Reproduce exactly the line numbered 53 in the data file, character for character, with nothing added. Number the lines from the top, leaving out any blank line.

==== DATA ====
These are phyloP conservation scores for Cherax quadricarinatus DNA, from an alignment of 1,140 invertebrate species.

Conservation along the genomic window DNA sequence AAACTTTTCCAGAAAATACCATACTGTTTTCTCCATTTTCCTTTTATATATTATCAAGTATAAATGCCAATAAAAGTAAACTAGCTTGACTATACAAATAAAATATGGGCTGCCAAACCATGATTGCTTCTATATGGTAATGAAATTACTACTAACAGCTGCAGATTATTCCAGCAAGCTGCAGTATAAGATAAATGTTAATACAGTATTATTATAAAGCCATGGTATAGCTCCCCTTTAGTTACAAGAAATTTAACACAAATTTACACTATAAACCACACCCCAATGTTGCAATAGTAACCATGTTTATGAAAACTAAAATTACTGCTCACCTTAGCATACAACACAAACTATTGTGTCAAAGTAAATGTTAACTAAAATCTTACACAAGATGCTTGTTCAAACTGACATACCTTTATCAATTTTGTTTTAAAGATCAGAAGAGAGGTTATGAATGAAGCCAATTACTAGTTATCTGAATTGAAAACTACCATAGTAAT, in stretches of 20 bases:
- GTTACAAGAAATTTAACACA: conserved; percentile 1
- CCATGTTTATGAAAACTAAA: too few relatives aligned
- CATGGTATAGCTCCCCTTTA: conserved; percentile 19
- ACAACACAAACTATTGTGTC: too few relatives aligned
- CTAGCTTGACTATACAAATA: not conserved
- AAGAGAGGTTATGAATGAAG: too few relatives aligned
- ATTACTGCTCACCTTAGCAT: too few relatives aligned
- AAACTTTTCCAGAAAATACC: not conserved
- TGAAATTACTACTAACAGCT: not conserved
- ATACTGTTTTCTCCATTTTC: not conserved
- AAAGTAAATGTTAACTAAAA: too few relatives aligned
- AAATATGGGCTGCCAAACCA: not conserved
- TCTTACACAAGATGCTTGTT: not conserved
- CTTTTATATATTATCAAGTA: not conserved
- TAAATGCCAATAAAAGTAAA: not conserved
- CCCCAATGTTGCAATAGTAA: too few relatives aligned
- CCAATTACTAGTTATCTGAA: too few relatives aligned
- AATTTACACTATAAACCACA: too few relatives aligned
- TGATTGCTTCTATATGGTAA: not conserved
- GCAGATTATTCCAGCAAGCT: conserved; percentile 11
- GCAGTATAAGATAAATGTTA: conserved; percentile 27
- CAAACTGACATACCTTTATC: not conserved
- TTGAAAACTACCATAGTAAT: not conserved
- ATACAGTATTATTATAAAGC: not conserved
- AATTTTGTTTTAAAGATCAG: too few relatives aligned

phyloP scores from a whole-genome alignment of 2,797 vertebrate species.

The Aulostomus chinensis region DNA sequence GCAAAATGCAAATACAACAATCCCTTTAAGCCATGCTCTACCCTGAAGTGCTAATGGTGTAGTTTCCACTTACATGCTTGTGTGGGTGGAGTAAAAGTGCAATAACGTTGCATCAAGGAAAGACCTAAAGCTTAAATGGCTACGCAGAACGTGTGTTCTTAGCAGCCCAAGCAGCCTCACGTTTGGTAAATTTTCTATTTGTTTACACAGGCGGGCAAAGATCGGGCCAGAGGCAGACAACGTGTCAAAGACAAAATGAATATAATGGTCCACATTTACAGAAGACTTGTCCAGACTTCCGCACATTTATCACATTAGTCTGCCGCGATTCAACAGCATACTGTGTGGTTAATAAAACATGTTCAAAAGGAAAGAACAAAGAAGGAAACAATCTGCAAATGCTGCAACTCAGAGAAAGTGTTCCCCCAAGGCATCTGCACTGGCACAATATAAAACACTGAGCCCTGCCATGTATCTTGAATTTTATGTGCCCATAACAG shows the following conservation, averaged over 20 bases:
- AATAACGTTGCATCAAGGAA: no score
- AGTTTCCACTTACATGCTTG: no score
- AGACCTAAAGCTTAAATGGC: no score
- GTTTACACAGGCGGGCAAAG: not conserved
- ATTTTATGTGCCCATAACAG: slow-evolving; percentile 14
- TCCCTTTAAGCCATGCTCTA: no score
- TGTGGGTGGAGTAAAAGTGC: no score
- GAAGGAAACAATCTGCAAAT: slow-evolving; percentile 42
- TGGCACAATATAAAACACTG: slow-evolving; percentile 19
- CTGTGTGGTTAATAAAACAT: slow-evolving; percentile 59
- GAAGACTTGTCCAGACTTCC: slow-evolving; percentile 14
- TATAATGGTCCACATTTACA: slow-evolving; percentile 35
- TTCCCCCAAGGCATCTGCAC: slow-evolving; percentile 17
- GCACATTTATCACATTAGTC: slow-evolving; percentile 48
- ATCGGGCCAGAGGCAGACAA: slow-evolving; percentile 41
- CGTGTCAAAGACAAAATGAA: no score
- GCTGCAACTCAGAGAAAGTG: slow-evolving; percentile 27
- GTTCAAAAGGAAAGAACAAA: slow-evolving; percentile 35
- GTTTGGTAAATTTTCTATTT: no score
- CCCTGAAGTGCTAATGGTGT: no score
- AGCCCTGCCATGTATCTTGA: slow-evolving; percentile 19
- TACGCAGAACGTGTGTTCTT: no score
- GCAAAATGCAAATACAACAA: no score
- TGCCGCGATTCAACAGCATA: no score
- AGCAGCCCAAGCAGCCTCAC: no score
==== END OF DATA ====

- TGCCGCGATTCAACAGCATA: no score